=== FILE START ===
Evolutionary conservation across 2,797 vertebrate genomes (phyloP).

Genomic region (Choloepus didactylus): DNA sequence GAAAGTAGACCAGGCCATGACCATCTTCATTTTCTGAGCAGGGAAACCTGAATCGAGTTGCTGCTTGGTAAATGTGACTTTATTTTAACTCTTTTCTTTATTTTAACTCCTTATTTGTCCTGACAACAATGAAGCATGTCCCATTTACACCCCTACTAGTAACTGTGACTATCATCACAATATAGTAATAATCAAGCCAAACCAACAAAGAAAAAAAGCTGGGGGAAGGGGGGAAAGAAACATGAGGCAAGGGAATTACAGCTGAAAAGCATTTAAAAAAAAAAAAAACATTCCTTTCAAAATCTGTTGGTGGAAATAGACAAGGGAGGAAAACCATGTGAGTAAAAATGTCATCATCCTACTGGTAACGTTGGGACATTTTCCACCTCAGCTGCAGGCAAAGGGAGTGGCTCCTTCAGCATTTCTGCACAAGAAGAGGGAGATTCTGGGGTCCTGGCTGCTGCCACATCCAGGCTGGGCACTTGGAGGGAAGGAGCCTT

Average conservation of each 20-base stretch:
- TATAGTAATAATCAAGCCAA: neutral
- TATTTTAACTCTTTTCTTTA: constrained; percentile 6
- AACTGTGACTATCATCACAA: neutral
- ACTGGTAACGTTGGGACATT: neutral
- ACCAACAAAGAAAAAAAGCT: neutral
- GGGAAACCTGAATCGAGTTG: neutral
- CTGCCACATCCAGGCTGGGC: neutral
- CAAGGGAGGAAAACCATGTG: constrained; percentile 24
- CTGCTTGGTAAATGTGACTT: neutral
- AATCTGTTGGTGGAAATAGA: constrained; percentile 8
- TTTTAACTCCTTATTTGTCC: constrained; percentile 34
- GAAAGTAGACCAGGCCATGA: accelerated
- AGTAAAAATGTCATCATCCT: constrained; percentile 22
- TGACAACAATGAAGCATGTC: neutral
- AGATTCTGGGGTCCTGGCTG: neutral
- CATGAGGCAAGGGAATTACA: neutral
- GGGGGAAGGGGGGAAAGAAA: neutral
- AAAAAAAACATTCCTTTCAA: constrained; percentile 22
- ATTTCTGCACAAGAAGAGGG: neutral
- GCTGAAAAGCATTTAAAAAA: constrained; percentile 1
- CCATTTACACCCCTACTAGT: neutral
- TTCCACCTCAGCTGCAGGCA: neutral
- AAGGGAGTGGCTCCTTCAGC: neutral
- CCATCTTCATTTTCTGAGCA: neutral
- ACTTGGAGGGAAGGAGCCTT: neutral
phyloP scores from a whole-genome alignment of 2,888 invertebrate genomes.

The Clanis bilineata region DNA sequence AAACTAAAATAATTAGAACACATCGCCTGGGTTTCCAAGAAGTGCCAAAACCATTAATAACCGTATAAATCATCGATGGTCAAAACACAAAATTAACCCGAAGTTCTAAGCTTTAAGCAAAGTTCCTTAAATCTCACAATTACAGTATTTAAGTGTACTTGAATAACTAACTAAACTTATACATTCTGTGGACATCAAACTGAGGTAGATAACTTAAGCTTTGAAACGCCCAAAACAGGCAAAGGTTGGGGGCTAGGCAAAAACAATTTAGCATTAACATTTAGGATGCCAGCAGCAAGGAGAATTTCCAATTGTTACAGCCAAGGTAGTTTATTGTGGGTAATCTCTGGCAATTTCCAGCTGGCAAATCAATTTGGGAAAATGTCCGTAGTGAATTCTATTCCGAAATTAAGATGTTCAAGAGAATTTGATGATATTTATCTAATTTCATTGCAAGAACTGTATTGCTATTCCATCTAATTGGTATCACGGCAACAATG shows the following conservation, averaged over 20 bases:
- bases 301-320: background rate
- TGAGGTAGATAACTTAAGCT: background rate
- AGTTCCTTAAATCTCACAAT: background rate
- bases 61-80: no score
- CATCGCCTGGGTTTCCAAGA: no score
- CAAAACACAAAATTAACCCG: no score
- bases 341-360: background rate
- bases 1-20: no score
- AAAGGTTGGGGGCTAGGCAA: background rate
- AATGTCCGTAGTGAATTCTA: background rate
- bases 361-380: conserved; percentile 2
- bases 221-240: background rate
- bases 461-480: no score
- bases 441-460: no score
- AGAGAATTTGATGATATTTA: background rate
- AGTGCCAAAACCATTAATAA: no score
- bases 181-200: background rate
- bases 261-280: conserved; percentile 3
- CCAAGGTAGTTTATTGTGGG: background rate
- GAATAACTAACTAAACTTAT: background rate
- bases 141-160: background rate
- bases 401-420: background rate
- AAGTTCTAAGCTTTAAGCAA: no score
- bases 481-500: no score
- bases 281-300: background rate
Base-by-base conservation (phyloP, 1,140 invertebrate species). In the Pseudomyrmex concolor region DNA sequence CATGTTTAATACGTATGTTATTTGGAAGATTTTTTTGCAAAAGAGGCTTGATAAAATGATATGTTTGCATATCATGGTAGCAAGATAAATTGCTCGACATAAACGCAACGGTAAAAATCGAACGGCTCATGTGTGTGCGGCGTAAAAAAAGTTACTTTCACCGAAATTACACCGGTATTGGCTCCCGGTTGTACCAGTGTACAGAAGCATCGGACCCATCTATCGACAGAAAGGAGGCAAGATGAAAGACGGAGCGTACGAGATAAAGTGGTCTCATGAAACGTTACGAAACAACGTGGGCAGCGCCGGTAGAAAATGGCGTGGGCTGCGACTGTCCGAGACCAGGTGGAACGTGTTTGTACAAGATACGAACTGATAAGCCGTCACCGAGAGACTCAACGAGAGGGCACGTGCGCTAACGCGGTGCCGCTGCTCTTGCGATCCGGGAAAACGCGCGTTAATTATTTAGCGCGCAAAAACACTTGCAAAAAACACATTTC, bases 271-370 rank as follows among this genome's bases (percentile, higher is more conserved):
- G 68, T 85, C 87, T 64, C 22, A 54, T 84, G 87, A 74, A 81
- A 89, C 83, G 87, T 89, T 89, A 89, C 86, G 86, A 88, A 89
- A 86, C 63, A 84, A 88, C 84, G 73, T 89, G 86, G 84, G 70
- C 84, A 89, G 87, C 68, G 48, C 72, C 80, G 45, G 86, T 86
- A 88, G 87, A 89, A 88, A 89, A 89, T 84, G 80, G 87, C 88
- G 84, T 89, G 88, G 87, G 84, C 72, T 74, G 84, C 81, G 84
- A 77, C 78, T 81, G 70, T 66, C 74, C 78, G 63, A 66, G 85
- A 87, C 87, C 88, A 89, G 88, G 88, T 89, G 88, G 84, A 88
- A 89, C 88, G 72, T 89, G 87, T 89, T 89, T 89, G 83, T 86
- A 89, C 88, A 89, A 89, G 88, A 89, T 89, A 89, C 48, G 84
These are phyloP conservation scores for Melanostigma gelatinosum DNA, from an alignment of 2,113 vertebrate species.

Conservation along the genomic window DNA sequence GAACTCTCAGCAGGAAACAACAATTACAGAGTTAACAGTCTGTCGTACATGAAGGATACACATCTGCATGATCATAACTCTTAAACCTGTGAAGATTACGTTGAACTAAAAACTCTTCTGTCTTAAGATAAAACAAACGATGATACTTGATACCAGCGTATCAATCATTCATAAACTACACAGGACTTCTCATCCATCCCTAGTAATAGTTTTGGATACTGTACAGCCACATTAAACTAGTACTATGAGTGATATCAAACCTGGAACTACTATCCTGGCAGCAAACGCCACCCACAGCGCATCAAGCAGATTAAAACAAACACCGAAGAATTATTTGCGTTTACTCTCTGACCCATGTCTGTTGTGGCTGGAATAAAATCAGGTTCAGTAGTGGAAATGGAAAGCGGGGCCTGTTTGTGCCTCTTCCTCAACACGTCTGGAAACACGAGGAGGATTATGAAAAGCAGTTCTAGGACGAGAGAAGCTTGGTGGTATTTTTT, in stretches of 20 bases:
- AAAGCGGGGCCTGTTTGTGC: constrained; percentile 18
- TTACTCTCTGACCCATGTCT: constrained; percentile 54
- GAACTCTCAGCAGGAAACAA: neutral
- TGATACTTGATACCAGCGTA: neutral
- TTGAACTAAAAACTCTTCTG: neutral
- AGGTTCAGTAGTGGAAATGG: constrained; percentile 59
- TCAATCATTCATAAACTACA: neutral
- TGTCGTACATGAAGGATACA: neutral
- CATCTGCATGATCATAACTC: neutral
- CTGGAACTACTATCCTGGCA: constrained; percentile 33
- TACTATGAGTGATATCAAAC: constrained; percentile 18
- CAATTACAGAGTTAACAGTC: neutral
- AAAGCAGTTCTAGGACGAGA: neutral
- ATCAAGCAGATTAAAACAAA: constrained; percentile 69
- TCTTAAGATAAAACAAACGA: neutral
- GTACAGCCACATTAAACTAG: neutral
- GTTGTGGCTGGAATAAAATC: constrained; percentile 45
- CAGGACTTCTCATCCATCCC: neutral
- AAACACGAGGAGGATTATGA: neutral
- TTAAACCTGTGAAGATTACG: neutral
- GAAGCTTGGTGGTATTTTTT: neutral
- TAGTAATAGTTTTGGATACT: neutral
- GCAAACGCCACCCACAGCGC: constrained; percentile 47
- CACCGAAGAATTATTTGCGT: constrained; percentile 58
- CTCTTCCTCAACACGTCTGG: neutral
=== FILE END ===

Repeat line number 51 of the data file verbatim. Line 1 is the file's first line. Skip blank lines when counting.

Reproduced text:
- bases 141-160: background rate